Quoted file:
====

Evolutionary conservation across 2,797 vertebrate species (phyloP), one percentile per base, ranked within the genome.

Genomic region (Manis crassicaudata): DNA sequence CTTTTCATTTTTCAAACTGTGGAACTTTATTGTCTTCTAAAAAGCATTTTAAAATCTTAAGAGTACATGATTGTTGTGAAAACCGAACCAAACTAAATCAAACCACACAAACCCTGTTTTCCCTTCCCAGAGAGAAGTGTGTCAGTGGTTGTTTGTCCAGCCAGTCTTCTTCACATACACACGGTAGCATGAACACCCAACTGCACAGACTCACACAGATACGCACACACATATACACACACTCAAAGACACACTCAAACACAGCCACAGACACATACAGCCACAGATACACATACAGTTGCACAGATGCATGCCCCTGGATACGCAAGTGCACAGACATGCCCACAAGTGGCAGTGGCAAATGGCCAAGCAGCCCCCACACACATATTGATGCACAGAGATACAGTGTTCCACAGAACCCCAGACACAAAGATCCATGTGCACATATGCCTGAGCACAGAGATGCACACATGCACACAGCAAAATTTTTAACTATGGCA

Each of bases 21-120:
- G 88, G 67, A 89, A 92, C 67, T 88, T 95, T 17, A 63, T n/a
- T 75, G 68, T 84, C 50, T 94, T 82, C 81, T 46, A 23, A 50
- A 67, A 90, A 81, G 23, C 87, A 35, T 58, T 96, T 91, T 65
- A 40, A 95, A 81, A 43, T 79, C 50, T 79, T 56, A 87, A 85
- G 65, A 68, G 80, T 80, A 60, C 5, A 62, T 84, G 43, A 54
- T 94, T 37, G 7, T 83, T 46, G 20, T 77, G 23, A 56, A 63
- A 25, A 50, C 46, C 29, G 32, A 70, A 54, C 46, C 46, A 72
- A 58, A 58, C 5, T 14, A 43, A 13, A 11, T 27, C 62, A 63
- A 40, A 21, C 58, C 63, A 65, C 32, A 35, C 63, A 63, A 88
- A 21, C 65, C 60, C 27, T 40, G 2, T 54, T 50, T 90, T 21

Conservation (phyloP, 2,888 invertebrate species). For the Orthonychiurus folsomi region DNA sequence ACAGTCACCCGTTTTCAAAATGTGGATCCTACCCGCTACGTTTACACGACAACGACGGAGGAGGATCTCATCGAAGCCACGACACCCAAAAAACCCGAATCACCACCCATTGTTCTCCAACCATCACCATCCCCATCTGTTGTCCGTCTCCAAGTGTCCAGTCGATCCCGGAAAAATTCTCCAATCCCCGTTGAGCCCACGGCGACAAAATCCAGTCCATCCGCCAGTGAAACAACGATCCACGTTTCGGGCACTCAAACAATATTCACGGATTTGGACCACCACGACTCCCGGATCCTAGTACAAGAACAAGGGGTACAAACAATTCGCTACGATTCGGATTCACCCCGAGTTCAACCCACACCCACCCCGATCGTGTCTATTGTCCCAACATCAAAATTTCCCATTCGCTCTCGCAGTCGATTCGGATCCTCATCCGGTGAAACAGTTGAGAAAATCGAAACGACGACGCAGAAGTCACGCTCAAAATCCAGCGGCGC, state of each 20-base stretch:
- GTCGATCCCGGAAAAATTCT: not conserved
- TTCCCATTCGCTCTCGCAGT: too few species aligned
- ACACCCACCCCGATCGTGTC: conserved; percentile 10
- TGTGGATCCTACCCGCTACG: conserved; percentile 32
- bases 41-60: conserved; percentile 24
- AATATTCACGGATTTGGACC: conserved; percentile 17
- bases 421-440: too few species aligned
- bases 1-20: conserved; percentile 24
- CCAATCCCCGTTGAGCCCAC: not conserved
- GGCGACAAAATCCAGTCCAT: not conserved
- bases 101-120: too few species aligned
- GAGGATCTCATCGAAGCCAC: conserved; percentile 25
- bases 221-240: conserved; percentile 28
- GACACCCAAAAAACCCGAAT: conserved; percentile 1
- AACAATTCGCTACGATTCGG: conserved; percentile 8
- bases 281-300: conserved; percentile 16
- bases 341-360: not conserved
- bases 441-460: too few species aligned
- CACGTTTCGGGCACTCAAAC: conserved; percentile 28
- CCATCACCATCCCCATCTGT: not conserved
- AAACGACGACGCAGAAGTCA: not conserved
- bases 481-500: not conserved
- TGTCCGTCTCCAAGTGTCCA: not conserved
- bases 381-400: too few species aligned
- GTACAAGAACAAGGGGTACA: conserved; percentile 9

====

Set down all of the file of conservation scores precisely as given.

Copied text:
Evolutionary conservation across 2,797 vertebrate species (phyloP), one percentile per base, ranked within the genome.

Genomic region (Manis crassicaudata): DNA sequence CTTTTCATTTTTCAAACTGTGGAACTTTATTGTCTTCTAAAAAGCATTTTAAAATCTTAAGAGTACATGATTGTTGTGAAAACCGAACCAAACTAAATCAAACCACACAAACCCTGTTTTCCCTTCCCAGAGAGAAGTGTGTCAGTGGTTGTTTGTCCAGCCAGTCTTCTTCACATACACACGGTAGCATGAACACCCAACTGCACAGACTCACACAGATACGCACACACATATACACACACTCAAAGACACACTCAAACACAGCCACAGACACATACAGCCACAGATACACATACAGTTGCACAGATGCATGCCCCTGGATACGCAAGTGCACAGACATGCCCACAAGTGGCAGTGGCAAATGGCCAAGCAGCCCCCACACACATATTGATGCACAGAGATACAGTGTTCCACAGAACCCCAGACACAAAGATCCATGTGCACATATGCCTGAGCACAGAGATGCACACATGCACACAGCAAAATTTTTAACTATGGCA

Each of bases 21-120:
- G 88, G 67, A 89, A 92, C 67, T 88, T 95, T 17, A 63, T n/a
- T 75, G 68, T 84, C 50, T 94, T 82, C 81, T 46, A 23, A 50
- A 67, A 90, A 81, G 23, C 87, A 35, T 58, T 96, T 91, T 65
- A 40, A 95, A 81, A 43, T 79, C 50, T 79, T 56, A 87, A 85
- G 65, A 68, G 80, T 80, A 60, C 5, A 62, T 84, G 43, A 54
- T 94, T 37, G 7, T 83, T 46, G 20, T 77, G 23, A 56, A 63
- A 25, A 50, C 46, C 29, G 32, A 70, A 54, C 46, C 46, A 72
- A 58, A 58, C 5, T 14, A 43, A 13, A 11, T 27, C 62, A 63
- A 40, A 21, C 58, C 63, A 65, C 32, A 35, C 63, A 63, A 88
- A 21, C 65, C 60, C 27, T 40, G 2, T 54, T 50, T 90, T 21

Conservation (phyloP, 2,888 invertebrate species). For the Orthonychiurus folsomi region DNA sequence ACAGTCACCCGTTTTCAAAATGTGGATCCTACCCGCTACGTTTACACGACAACGACGGAGGAGGATCTCATCGAAGCCACGACACCCAAAAAACCCGAATCACCACCCATTGTTCTCCAACCATCACCATCCCCATCTGTTGTCCGTCTCCAAGTGTCCAGTCGATCCCGGAAAAATTCTCCAATCCCCGTTGAGCCCACGGCGACAAAATCCAGTCCATCCGCCAGTGAAACAACGATCCACGTTTCGGGCACTCAAACAATATTCACGGATTTGGACCACCACGACTCCCGGATCCTAGTACAAGAACAAGGGGTACAAACAATTCGCTACGATTCGGATTCACCCCGAGTTCAACCCACACCCACCCCGATCGTGTCTATTGTCCCAACATCAAAATTTCCCATTCGCTCTCGCAGTCGATTCGGATCCTCATCCGGTGAAACAGTTGAGAAAATCGAAACGACGACGCAGAAGTCACGCTCAAAATCCAGCGGCGC, state of each 20-base stretch:
- GTCGATCCCGGAAAAATTCT: not conserved
- TTCCCATTCGCTCTCGCAGT: too few species aligned
- ACACCCACCCCGATCGTGTC: conserved; percentile 10
- TGTGGATCCTACCCGCTACG: conserved; percentile 32
- bases 41-60: conserved; percentile 24
- AATATTCACGGATTTGGACC: conserved; percentile 17
- bases 421-440: too few species aligned
- bases 1-20: conserved; percentile 24
- CCAATCCCCGTTGAGCCCAC: not conserved
- GGCGACAAAATCCAGTCCAT: not conserved
- bases 101-120: too few species aligned
- GAGGATCTCATCGAAGCCAC: conserved; percentile 25
- bases 221-240: conserved; percentile 28
- GACACCCAAAAAACCCGAAT: conserved; percentile 1
- AACAATTCGCTACGATTCGG: conserved; percentile 8
- bases 281-300: conserved; percentile 16
- bases 341-360: not conserved
- bases 441-460: too few species aligned
- CACGTTTCGGGCACTCAAAC: conserved; percentile 28
- CCATCACCATCCCCATCTGT: not conserved
- AAACGACGACGCAGAAGTCA: not conserved
- bases 481-500: not conserved
- TGTCCGTCTCCAAGTGTCCA: not conserved
- bases 381-400: too few species aligned
- GTACAAGAACAAGGGGTACA: conserved; percentile 9